Why You’re Not Achieving Your Goals + How To Change That

Looking for goal setting tips? Want to keep your resolutions for this year? Then make sure you're not make this goal setting mistake. Tap through to find out if you are! #goalsetting #habits #resolutions #motivation

Imagine for a moment that you and your best friend are cuddled up in your living room, splitting a bottle of wine and waxing hopeful about the coming year.

You’ve shared your resolutions and goals. Your friend has nodded along politely and made all the obligatory supportive noises. Now they launch into their aims for the coming year.

“I think my biggest goal for this year is to change the color of the sky. I’m thinking ….yellow. Like, a smokey, muted sort of look? I just think that would work really well for me.”

And you’d laaaaaaugh because that is car-razy. No one in their right mind would make a goal based on something they have no control over, right?

And yet so many of us do this!

We set goals or make resolutions about things that are largely beyond our control. We set goals like “get a book deal,” “buy a house,” or “have a kid.”

Are you directly responsible for the ups and downs of the publishing industry? Do you set the mortgage rates? Can you will yourself and your partner into fertility?

No? Me neither! So let’s stop setting goals and resolutions we can’t control.

Here’s the thing: You can't guarantee a win, but you can guarantee a good fight. Click To Tweet

Rather than setting a goal or resolution that’s beyond your control, create habits that get you closer to what you want. 

You can’t control the caliber of the dating pool, but you can control how many emails you send to prospective dates.

You can’t control the housing market, but you can control your discretionary spending and which real estate agent you hire.

You can’t control your professional industry, but you can control how many resumes you send out and how many networking events you attend.

Examples of habits that support your goals + resolutions

No: I will end the year in a committed relationship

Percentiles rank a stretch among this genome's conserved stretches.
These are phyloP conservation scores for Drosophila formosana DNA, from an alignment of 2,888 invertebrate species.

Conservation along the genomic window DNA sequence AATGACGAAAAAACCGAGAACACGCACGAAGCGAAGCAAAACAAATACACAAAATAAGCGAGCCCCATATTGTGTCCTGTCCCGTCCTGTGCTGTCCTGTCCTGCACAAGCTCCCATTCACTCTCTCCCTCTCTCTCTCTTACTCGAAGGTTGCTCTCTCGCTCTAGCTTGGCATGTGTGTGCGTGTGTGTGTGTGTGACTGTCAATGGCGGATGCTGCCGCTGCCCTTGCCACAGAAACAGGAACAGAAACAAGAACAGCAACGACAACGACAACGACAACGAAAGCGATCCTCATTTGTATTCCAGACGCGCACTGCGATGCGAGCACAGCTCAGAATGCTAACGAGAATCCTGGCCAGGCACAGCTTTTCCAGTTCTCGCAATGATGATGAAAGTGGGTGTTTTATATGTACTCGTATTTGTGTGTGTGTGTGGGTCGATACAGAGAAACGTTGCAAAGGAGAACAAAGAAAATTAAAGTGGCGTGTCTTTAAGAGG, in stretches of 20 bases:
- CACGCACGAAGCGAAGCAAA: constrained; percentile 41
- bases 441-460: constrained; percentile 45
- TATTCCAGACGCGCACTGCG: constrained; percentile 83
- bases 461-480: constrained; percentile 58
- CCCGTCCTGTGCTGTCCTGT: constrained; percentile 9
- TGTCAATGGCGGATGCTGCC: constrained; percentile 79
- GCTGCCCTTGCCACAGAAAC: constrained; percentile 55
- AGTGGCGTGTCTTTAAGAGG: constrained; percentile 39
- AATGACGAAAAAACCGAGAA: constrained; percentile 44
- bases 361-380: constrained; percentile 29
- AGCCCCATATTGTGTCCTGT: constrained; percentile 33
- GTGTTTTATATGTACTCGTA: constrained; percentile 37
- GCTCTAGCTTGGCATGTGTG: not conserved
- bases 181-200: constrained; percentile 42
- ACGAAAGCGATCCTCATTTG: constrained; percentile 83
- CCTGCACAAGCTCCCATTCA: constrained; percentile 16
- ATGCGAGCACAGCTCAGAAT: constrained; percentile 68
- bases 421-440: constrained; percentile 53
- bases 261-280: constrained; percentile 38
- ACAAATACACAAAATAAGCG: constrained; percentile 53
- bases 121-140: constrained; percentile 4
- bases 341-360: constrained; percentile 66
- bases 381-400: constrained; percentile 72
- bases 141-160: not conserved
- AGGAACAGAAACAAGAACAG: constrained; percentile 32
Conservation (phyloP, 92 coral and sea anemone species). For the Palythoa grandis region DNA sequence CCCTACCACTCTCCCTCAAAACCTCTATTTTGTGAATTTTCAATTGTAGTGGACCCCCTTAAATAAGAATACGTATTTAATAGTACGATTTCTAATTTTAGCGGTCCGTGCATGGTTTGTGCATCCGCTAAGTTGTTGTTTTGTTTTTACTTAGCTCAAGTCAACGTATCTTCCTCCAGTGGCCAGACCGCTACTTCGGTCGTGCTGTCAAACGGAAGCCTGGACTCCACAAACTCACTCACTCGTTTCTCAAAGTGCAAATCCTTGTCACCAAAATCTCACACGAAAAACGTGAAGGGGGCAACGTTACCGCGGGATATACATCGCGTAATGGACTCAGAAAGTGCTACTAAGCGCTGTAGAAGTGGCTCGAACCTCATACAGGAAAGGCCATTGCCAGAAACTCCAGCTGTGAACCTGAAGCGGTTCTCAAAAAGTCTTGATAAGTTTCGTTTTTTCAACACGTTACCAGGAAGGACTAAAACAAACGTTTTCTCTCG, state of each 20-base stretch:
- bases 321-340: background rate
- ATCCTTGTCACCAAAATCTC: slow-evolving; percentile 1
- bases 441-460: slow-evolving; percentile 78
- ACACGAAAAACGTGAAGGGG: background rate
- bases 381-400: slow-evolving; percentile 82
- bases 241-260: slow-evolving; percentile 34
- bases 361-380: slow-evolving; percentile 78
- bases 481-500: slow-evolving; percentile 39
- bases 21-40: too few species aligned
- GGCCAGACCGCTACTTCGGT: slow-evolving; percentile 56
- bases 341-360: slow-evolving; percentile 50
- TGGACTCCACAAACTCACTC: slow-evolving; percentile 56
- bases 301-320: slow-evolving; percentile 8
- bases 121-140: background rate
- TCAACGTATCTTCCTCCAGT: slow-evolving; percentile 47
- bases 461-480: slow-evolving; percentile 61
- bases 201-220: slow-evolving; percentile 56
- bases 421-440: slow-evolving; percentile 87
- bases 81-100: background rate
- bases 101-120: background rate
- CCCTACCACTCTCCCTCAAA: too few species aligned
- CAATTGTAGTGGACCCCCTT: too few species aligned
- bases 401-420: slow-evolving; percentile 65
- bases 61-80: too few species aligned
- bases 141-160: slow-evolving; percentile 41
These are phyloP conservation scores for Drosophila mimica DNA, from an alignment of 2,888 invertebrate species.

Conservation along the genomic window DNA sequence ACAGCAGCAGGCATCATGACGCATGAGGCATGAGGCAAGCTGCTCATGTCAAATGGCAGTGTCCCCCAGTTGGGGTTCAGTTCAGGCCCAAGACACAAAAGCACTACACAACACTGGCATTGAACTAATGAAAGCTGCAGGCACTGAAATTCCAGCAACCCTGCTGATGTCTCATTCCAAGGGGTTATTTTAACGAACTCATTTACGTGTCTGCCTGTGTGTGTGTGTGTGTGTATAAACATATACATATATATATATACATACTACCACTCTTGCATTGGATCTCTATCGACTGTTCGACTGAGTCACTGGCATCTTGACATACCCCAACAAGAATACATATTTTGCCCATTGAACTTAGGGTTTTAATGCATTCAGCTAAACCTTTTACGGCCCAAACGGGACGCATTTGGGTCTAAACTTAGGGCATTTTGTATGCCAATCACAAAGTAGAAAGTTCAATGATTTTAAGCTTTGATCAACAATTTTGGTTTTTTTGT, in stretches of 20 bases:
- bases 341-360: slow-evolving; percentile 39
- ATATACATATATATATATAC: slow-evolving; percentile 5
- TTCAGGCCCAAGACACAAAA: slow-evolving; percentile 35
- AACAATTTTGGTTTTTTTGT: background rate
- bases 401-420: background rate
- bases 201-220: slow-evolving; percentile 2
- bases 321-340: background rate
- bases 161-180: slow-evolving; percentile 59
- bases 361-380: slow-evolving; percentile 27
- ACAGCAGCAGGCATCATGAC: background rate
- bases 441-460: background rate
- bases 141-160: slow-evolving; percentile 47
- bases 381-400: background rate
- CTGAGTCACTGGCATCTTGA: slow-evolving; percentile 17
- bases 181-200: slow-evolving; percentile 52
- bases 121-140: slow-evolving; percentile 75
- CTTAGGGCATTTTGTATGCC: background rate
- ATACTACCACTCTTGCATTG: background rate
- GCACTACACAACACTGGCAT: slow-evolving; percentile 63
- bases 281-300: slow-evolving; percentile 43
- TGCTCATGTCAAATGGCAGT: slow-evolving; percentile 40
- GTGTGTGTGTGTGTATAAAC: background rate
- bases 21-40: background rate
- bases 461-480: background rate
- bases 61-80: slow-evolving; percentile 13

Yes: I’m going to join a new dating platform and send at least two emails each week

No: I’m going to save $10,000
Yes: I’m going to bring lunch to work at least four times a week + set up auto-transfers into my savings account.

No: I’m going to get a promotion
Yes: I’m going to volunteer to lead two projects, attend monthly networking lunches, and find a professional mentor

No: I’m going to lose 20 pounds
Yes: I’m going to have a smoothie for breakfast every day

No: I’m going to buy a house
Yes: I’m going to apply for a mortgage, find the right real estate agent, and go to at least two showings each month

When we set goals we can control and create habits that help us get there, we take the stress and guesswork out of getting what we want. We’re not throwing ourselves on the mercy of a volatile housing market, a moody boss, or whoever happens to be in the dating pool at the moment.

We’re taking ownership of what we can do and taking small, repeated steps towards what we want.

Which is a million times easier than trying to change the color of the sky. 😉

I want to hear from you! Have you ever found yourself setting goals you don’t have control over? If you’re setting controllable goals for the coming year, share them in the comments below so you have some public accountability!

P.S. The harsh truth about why we “can’t” break bad habits

Photo by Joshua Earle on Unsplash



It’s important to keep both the “uncontrollable” end goal and achievable goals in mind, for max motivation. For example, imagining oneself in a happy committed relationship can provide motivation to enroll on the dating website and keep up with it.


These are really good examples of how to change your thinking. I’ve started setting more goals like that this year, rather than saying ‘I will save $10,000’ I’ve rewritten it to say ‘I will be the top of person who brings lunch to work everyday’.


This is perfect! I have so many pie in the sky goals and this makes sure I break them up into something reasonable.


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